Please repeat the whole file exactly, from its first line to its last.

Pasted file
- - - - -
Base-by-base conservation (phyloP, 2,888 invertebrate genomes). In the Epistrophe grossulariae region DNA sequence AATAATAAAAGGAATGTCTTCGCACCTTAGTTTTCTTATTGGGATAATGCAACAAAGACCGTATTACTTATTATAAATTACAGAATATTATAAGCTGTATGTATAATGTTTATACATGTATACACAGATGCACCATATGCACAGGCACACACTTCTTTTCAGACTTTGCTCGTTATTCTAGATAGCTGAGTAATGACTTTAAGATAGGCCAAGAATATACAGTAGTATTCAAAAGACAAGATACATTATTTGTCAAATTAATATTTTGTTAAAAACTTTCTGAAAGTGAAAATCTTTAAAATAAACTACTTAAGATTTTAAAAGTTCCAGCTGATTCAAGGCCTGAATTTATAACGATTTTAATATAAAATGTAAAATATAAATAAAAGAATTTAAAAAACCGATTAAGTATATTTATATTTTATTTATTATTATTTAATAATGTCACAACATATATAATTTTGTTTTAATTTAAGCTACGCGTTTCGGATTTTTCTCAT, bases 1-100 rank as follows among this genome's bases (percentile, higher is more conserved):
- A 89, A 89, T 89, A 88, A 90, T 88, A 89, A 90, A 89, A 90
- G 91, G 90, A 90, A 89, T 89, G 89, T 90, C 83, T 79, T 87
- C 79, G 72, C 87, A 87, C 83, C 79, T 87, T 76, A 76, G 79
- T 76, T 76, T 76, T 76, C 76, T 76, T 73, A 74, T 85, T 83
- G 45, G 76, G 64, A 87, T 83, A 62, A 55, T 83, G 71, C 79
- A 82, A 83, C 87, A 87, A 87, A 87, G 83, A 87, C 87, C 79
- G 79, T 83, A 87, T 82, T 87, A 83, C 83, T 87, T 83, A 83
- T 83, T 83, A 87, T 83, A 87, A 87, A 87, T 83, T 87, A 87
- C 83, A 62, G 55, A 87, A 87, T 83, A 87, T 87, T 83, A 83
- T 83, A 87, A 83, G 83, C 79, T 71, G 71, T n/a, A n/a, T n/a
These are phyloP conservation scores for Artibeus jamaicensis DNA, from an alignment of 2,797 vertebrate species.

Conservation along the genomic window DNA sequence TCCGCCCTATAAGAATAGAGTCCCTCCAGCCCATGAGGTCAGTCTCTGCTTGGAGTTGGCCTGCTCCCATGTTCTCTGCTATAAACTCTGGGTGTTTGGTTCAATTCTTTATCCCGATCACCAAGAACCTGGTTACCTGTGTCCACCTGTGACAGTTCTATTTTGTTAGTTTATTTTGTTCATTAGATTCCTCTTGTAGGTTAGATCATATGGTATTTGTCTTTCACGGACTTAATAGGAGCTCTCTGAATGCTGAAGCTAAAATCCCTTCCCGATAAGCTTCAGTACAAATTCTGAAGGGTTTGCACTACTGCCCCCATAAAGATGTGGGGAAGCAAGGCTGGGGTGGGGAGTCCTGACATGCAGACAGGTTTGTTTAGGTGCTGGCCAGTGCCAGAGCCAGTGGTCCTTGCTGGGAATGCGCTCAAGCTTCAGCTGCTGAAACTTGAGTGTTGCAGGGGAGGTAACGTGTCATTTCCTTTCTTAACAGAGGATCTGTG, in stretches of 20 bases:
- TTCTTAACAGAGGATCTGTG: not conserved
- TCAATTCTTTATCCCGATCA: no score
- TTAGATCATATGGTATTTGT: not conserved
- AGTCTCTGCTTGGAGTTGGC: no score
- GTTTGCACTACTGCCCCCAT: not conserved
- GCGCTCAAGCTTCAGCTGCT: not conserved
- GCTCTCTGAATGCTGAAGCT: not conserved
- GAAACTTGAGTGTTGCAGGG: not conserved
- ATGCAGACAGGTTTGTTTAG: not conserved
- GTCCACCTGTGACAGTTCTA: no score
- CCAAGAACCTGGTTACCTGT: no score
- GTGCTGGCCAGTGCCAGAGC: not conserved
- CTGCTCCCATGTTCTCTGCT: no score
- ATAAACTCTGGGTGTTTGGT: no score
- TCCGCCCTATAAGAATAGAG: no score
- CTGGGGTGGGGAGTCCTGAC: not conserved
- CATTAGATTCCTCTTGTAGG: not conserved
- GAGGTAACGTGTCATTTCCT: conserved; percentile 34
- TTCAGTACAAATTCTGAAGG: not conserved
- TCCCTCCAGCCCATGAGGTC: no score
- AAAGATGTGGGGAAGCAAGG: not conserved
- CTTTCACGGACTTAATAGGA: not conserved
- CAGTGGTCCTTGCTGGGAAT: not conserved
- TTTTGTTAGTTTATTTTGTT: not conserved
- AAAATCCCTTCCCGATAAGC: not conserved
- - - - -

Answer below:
Base-by-base conservation (phyloP, 2,888 invertebrate genomes). In the Epistrophe grossulariae region DNA sequence AATAATAAAAGGAATGTCTTCGCACCTTAGTTTTCTTATTGGGATAATGCAACAAAGACCGTATTACTTATTATAAATTACAGAATATTATAAGCTGTATGTATAATGTTTATACATGTATACACAGATGCACCATATGCACAGGCACACACTTCTTTTCAGACTTTGCTCGTTATTCTAGATAGCTGAGTAATGACTTTAAGATAGGCCAAGAATATACAGTAGTATTCAAAAGACAAGATACATTATTTGTCAAATTAATATTTTGTTAAAAACTTTCTGAAAGTGAAAATCTTTAAAATAAACTACTTAAGATTTTAAAAGTTCCAGCTGATTCAAGGCCTGAATTTATAACGATTTTAATATAAAATGTAAAATATAAATAAAAGAATTTAAAAAACCGATTAAGTATATTTATATTTTATTTATTATTATTTAATAATGTCACAACATATATAATTTTGTTTTAATTTAAGCTACGCGTTTCGGATTTTTCTCAT, bases 1-100 rank as follows among this genome's bases (percentile, higher is more conserved):
- A 89, A 89, T 89, A 88, A 90, T 88, A 89, A 90, A 89, A 90
- G 91, G 90, A 90, A 89, T 89, G 89, T 90, C 83, T 79, T 87
- C 79, G 72, C 87, A 87, C 83, C 79, T 87, T 76, A 76, G 79
- T 76, T 76, T 76, T 76, C 76, T 76, T 73, A 74, T 85, T 83
- G 45, G 76, G 64, A 87, T 83, A 62, A 55, T 83, G 71, C 79
- A 82, A 83, C 87, A 87, A 87, A 87, G 83, A 87, C 87, C 79
- G 79, T 83, A 87, T 82, T 87, A 83, C 83, T 87, T 83, A 83
- T 83, T 83, A 87, T 83, A 87, A 87, A 87, T 83, T 87, A 87
- C 83, A 62, G 55, A 87, A 87, T 83, A 87, T 87, T 83, A 83
- T 83, A 87, A 83, G 83, C 79, T 71, G 71, T n/a, A n/a, T n/a
These are phyloP conservation scores for Artibeus jamaicensis DNA, from an alignment of 2,797 vertebrate species.

Conservation along the genomic window DNA sequence TCCGCCCTATAAGAATAGAGTCCCTCCAGCCCATGAGGTCAGTCTCTGCTTGGAGTTGGCCTGCTCCCATGTTCTCTGCTATAAACTCTGGGTGTTTGGTTCAATTCTTTATCCCGATCACCAAGAACCTGGTTACCTGTGTCCACCTGTGACAGTTCTATTTTGTTAGTTTATTTTGTTCATTAGATTCCTCTTGTAGGTTAGATCATATGGTATTTGTCTTTCACGGACTTAATAGGAGCTCTCTGAATGCTGAAGCTAAAATCCCTTCCCGATAAGCTTCAGTACAAATTCTGAAGGGTTTGCACTACTGCCCCCATAAAGATGTGGGGAAGCAAGGCTGGGGTGGGGAGTCCTGACATGCAGACAGGTTTGTTTAGGTGCTGGCCAGTGCCAGAGCCAGTGGTCCTTGCTGGGAATGCGCTCAAGCTTCAGCTGCTGAAACTTGAGTGTTGCAGGGGAGGTAACGTGTCATTTCCTTTCTTAACAGAGGATCTGTG, in stretches of 20 bases:
- TTCTTAACAGAGGATCTGTG: not conserved
- TCAATTCTTTATCCCGATCA: no score
- TTAGATCATATGGTATTTGT: not conserved
- AGTCTCTGCTTGGAGTTGGC: no score
- GTTTGCACTACTGCCCCCAT: not conserved
- GCGCTCAAGCTTCAGCTGCT: not conserved
- GCTCTCTGAATGCTGAAGCT: not conserved
- GAAACTTGAGTGTTGCAGGG: not conserved
- ATGCAGACAGGTTTGTTTAG: not conserved
- GTCCACCTGTGACAGTTCTA: no score
- CCAAGAACCTGGTTACCTGT: no score
- GTGCTGGCCAGTGCCAGAGC: not conserved
- CTGCTCCCATGTTCTCTGCT: no score
- ATAAACTCTGGGTGTTTGGT: no score
- TCCGCCCTATAAGAATAGAG: no score
- CTGGGGTGGGGAGTCCTGAC: not conserved
- CATTAGATTCCTCTTGTAGG: not conserved
- GAGGTAACGTGTCATTTCCT: conserved; percentile 34
- TTCAGTACAAATTCTGAAGG: not conserved
- TCCCTCCAGCCCATGAGGTC: no score
- AAAGATGTGGGGAAGCAAGG: not conserved
- CTTTCACGGACTTAATAGGA: not conserved
- CAGTGGTCCTTGCTGGGAAT: not conserved
- TTTTGTTAGTTTATTTTGTT: not conserved
- AAAATCCCTTCCCGATAAGC: not conserved